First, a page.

The editor of the Sunday Leader, a Sri Lankan newspaper, was shot dead by unidentified gunmen on motorcycles as he drove to work in January this year. Following numerous encounters with the government, Lasantha Wickramatunga knew that his life might soon be cut short by those who wished to silence him, yet he pursued and exposed the truth regardless. His death is a great loss for the world of serious journalism.
In the same week that Mr Wickramatunga was murdered, the facilities of the largest private broadcaster in Sri Lanka were bombed. At least 14 journalists have been killed and many more abducted or arrested since 2006, while others have been forced to leave the country.
Journalists in Sri Lanka have long suffered intimidation, and the escalation of the conflict between the government and the LTTE (Liberation Tigers of Tamil Eelam) has made it one of the most difficult countries in the world in which to report, as they come under pressure from all sides. In its 2008 press freedom index, Reporters Without Borders ranked Sri Lanka 165th out of 173 countries.
As a member of the European Parliament's South Asia delegation, I visited Sri Lanka last year where we met the wife of another reporter, J.S. Tissainayagam, an ethnic Tamil columnist with the Sunday Times newspaper and editor of the OutreachSL website, which has published many articles on the worsening human rights situation. Arrested by the police Terrorist Investigation division in March 2007, Mr Tassainayagam spent several months in detention before being charged under the Emergency Regulations and the Prevention of Terrorism Act.
He is still being held in prison, despite efforts by human rights groups to pressure the Sri Lankan government to drop the charges. In a letter to the Sri Lankan government, Human Rights Watch stated that "while international law permits some restrictions on freedom of expression for reasons of national security, such restrictions may not be used to justify far-reaching restrictions on critics of the government."
On my return from Sri Lanka, I called on the European Parliament's President, Council and Commission to ensure that Mr Tissainayagam be allowed to meet his lawyers in private, which he had been prevented from doing, and that the evidence against him be fully disclosed. So far there has been no positive news on his case.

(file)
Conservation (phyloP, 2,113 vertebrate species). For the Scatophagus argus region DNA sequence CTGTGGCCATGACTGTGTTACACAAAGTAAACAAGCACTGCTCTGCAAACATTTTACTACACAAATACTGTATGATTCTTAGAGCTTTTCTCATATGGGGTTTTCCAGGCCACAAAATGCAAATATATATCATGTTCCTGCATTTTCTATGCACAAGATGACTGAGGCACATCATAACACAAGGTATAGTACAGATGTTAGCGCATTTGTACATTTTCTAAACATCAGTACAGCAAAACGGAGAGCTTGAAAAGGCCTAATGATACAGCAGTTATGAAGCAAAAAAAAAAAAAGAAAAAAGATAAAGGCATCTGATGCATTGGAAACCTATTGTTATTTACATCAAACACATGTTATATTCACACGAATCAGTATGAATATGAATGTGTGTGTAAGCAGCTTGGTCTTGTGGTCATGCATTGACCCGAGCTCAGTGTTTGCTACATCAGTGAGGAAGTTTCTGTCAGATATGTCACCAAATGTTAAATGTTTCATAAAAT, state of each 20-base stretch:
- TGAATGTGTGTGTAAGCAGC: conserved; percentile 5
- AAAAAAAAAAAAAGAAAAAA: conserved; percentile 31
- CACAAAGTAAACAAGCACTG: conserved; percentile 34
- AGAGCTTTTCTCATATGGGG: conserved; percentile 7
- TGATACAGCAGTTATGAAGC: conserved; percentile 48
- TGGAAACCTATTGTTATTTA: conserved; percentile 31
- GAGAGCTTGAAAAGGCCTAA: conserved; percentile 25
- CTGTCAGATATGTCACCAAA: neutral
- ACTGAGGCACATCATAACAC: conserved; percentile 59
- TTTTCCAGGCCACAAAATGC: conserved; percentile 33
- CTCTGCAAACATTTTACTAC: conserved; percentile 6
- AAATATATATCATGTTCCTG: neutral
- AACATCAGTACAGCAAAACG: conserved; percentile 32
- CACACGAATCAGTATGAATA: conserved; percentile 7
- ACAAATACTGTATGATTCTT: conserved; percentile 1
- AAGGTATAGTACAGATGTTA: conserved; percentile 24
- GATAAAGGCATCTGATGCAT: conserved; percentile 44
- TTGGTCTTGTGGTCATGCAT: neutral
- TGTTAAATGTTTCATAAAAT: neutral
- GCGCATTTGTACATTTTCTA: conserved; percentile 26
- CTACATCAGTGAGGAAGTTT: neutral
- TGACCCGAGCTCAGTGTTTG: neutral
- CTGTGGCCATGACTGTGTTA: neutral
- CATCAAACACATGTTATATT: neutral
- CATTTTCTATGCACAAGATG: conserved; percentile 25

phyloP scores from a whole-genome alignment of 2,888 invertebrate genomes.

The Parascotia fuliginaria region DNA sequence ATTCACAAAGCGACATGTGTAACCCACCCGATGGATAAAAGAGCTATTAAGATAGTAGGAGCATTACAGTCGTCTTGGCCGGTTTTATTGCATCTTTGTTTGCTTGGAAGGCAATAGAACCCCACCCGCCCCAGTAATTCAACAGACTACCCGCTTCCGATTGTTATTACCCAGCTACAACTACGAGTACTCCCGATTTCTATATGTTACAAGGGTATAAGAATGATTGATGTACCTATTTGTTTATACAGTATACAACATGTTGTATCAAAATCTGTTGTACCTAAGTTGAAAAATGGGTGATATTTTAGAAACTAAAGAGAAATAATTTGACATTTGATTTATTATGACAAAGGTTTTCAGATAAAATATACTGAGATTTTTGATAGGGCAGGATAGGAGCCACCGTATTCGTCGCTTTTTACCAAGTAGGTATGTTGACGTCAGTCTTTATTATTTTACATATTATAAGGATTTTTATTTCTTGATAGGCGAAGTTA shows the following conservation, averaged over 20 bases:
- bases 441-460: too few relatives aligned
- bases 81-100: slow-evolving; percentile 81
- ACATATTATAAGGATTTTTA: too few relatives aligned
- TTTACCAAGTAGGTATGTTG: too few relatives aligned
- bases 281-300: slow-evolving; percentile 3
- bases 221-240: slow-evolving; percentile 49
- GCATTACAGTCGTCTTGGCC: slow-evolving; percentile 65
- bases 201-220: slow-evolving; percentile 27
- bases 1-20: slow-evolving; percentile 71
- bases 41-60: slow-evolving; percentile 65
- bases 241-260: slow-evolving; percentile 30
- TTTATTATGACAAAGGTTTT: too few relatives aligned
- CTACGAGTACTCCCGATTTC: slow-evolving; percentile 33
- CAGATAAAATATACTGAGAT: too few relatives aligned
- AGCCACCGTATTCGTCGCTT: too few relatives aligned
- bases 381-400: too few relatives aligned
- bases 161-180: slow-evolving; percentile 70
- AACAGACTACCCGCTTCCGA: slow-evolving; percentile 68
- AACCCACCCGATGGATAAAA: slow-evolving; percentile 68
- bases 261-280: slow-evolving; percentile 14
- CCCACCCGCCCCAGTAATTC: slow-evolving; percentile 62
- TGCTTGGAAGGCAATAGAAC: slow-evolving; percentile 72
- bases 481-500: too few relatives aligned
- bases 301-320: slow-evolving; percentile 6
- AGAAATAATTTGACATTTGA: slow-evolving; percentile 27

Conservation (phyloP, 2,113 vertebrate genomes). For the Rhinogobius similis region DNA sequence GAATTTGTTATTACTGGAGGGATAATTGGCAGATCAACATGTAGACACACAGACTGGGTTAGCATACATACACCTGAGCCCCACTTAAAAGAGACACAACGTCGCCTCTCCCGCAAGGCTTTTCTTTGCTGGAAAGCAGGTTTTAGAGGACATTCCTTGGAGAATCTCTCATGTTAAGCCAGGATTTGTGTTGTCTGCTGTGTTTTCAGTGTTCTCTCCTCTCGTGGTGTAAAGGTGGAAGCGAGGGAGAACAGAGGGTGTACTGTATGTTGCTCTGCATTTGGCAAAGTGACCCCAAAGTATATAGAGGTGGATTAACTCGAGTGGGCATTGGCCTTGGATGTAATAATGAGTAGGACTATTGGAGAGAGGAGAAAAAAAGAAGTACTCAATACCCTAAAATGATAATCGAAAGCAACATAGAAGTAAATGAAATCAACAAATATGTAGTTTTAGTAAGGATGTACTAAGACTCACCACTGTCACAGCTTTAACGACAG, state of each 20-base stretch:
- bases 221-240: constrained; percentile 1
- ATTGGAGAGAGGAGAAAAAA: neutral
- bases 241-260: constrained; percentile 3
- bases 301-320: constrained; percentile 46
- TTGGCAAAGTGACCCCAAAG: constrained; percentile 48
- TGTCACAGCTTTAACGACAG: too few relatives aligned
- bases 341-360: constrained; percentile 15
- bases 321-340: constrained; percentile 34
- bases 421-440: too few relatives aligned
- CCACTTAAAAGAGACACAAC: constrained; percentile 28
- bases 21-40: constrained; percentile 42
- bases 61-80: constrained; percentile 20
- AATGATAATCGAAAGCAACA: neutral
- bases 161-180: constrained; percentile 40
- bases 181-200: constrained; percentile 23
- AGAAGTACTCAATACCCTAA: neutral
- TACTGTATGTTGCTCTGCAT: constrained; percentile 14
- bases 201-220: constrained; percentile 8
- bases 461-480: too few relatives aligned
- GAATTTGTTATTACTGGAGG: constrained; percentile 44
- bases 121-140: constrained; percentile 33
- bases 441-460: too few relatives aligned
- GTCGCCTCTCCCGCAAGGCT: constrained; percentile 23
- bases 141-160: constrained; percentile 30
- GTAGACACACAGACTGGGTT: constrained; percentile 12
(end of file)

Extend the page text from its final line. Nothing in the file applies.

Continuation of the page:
As well as detaining journalists on spurious grounds, some say that the government has encouraged violence against them by branding reporters as rebel sympathisers and enemies of the state. I have also heard that Mr Tissainayagam's wife and lawyers have received death threats.
Such treatment of journalists, and those closest to them, has led to a paralysis of the media community. Three trends were noted in a European Parliament resolution on Sri Lanka last month: lack of press access and independent information flow in the conflict zone, assaults on and intimidation of journalists covering the conflict, and self-censorship by the media.
This closing down of the press led to scant reporting of the intensification of the conflict, and the continued exclusion of journalists from the conflict zone means that an accurate and thorough assessment of the current situation is difficult to ascertain as we are hearing only claim and counter-claim.
Many thousands of citizens have now lost their lives and the lack of exposure has almost certainly contributed to a delayed and inadequate international response.
Containment of the press and risks to journalists are not, of course, confined to Sri Lanka. The CPJ (Committee to Protect Journalists) has compiled data on over 720 journalists who have been murdered worldwide since 1992 and a further 200 who have lost their lives operating in conflict zones and other dangerous situations.
In his final editorial, published days after his death, Wickramatunga criticised opposition parties for staying silent about the Sri Lankan government's wrong-doing, "that is why more journalists have been attacked in recent years than have opposition politicians," he said.
We must not lose sight of the fact that eternal vigilance is indeed the price of liberty. At a time when human rights and democratic development hang in the balance in so many countries, the media, politicians and citizens have a duty to recognise that we owe our security and democracy in large part to those fighting for and defending freedom of the press.
Jean Lambert is a Green Party Member of the European Parliament. She is one of nine MEPs representing London and one of two UK Green representatives in the European Parliament